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    Groups protest in Freedom Plaza with the U.S. Capitol in the background, on the one year anniversary of Charlottesville's deadly Unite the Right rally, Sunday, Aug. 12, 2018, in Washington.

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    Hundreds of protesters rallied in Charlottesville, Virginia, over the weekend to mark the anniversary of last year’s fatal white supremacist violence, but demonstrators also criticized the huge police presence. Authorities banned most weapons from the protest site, with the exception of guns. While white nationalists rallied in Washington DC.

    Sputnik has discussed this with Robert Spitzer, political science researcher at State University of New York College at Cortland.

    Sputnik: Ahead of this year’s rallies, Virginia declared a state of emergency and banned a range of items that could be used as weapons, but not guns with respect to the Second Amendment. What is your take on this?

    Robert Spitzer: In terms of Virginia, that's under Virginia state law. So there are some limitations in terms of what local police can do to minimize the presence of firearms.

    And I think there are lots of problems with the Virginia state law that would allow people to carry firearms even under some circumstances in a public place, or at a public demonstration, or any public event. And if you go around the 50 states, you’ll find a number of states that have fairly liberal laws that allow people to carry guns in public places and in the modern era I don’t think it’s a very good idea.

    But these laws do exist, and probably Virginia is among them, but that’s why, one reason I think, why we saw a very heavy police presence and some of the counter protesters, the people who oppose the white nationalists, were complaining rather bitterly about the heavy police presence, saying they felt threatened by the police and that I thought was a terrible overreaction.

    It is certainly understandable that there was a heavy police presence, partly because of the possibility that somebody might be carrying guns, might intentionally or even accidentally discharge a firearm which would be very, very bad.

    That didn’t happen, but better to see a heavier police presence than what happened last year. In fact, as a result of the Charlottesville disorders where one person was killed and a number of others were injured, a report said the police produced or attributed to the police “the disastrous results that ensued.” So, not a surprise that there was a big police presence to make sure that there was no disorder including any firearms use.

    Sputnik: And actually speaking of firearms, it seems that the NRA was also facing accusations of stoking the white supremacist violence and movement, what are your thoughts on their relationship?

    Robert Spitzer: The NRA does have connections with these ultra-right-wing movements.

    They don’t like to talk about them and they certainly don’t publicly endorse or support the white nationalist movement, for example, but the problem for the NRA is that they exist on a steady diet of very negative anti-government apocalyptic rhetoric that the government and its agents are coming to knock down your doors some dark and stormy night, and take all your guns, and arrest you, and do all sorts of terrible things, and they talk about fear of crime, fear of super predators.

    Their chief message is fear and alienation, and you have to rely on yourself and you have to have your own guns, and that kind of rhetoric takes on a life of its own and it very much feeds, whether intentionally or not, the motivations of these white nationalist, these extremist elements.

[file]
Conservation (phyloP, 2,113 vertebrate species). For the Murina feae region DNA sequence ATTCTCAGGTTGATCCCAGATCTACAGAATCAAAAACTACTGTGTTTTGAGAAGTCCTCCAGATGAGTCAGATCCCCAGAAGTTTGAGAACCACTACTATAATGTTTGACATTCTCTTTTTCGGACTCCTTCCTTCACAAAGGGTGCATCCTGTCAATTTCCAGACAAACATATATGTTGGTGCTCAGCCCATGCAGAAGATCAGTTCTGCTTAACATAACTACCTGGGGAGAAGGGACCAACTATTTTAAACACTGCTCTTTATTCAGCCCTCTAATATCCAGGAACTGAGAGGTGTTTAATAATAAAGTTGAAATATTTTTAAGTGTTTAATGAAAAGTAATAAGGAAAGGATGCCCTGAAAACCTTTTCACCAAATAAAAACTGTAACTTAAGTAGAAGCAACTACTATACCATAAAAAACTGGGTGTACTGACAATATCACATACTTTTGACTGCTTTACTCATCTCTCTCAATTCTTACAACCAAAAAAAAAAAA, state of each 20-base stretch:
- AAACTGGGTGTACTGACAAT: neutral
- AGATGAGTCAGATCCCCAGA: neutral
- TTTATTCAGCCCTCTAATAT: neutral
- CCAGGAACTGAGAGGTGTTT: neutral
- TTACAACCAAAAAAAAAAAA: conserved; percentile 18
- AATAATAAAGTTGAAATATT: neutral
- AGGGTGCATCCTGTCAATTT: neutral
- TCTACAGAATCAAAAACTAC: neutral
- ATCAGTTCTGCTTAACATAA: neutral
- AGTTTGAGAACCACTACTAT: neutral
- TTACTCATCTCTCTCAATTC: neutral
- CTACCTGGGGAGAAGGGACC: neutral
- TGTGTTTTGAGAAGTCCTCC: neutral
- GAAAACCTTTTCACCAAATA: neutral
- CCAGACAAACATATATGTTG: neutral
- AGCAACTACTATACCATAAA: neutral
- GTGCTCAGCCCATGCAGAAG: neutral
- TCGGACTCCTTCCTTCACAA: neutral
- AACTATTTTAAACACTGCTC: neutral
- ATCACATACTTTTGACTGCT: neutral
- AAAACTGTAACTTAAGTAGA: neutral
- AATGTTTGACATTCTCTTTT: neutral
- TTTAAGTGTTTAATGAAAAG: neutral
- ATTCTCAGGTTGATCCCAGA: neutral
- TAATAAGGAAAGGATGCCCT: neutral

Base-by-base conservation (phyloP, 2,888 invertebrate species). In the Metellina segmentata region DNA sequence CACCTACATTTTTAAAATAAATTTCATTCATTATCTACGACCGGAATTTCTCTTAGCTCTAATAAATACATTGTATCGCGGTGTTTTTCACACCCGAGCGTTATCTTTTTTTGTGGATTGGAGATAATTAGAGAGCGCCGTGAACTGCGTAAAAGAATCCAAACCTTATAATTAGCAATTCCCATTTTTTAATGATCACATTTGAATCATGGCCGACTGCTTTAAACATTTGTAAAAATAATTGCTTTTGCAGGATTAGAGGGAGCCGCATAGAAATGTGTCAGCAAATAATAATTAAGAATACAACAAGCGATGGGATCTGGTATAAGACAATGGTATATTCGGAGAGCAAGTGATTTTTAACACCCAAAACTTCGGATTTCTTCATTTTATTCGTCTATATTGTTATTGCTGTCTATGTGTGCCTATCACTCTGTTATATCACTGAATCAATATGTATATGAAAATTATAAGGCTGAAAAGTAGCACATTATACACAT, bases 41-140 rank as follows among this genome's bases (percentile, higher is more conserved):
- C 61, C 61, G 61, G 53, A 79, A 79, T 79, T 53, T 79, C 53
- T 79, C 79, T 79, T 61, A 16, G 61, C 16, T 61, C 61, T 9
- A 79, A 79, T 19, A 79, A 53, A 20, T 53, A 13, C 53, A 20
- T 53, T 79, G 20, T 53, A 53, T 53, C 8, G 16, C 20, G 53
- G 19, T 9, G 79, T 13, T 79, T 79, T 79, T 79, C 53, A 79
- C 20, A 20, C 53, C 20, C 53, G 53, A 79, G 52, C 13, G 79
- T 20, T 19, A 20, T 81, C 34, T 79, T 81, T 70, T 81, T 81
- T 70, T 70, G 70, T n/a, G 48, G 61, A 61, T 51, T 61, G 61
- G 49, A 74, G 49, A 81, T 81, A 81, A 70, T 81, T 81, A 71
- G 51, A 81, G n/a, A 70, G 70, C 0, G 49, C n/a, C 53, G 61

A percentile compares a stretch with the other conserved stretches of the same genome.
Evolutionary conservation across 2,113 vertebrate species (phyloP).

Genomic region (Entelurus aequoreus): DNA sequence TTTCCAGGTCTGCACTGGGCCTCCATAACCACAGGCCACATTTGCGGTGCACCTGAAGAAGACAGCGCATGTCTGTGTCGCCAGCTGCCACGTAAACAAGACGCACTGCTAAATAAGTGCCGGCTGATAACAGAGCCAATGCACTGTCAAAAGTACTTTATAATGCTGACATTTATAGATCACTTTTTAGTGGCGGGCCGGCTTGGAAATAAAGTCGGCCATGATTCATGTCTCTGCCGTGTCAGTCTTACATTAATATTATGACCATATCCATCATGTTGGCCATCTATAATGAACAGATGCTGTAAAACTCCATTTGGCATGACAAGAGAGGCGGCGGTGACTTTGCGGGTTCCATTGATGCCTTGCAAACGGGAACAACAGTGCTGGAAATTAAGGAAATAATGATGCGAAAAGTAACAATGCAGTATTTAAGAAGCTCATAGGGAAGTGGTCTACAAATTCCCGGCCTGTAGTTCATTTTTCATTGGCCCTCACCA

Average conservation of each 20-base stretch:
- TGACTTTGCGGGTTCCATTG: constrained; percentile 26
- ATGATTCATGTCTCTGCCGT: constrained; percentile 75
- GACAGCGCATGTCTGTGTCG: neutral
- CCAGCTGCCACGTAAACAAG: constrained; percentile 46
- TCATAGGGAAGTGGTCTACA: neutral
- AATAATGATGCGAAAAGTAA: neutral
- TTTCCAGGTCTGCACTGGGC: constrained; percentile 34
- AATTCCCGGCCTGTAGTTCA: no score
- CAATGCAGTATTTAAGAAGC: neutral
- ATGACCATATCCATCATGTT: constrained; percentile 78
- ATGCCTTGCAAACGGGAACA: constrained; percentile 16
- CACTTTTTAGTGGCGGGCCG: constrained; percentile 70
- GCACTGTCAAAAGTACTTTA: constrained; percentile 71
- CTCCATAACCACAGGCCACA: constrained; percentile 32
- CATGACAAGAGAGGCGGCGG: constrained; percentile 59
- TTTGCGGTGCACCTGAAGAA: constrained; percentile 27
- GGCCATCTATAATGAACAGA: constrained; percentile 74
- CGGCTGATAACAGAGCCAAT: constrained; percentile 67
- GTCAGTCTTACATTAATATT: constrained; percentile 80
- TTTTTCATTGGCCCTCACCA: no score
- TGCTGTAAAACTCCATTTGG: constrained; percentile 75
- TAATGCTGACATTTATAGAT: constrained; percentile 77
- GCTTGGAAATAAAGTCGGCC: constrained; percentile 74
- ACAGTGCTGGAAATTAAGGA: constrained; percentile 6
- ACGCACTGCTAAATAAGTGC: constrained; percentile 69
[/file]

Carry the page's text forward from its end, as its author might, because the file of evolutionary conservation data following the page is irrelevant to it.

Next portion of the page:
Sputnik: It’s been a year since the tragic events in Charlottesville and what has changed regarding the white supremacist movement, or the ultra-right nationalist movement, do you think there’s been any significant change, is their cause winning or losing, or changing in any way?

    Robert Spitzer: I don’t think they’re gaining any adherence. They certainly maintain a core of support. Now if you judge by the turnout in Charlottesville and in Washington DC of these white nationalists, the turnout was tiny, even compared to last year, but what has happened in the last couple of years and, frankly, the rhetorical style of President Trump has provided a kind of a safe space for them to come out into the open and that’s what they want to do because they want to try and draw new members.

    Last year President Trump's comment after Charlottesville that there were “very fine people on both sides” and my question to President Trump is who are the “fine people” among the neo-Nazis? He should name any, and I don’t know of any, and I don’t think anybody else does either, but the very fact that Trump makes comments like that, that might not seem like they're terribly controversial, is yet another kind of dog whistle indication that it's somehow ok for these groups to occupy public space and seek attention.

    And that’s what they want to do, there’s nothing new about extremist far-right groups in American politics. They go back many, many decades, and really back further than that even in various forms.

    Have they picked up momentum? I don’t really see any evidence that they have, but they certainly are there. They certainly continue to seek and garner attention, and that is a concern.

    Views and opinions expressed in this article are those of Robert Spitzer and do not necessarily reflect those of Sputnik.

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    police, violence, rally, nationalists, white supremacists, Donald Trump, Robert Spitzer, Charlottesville, United States
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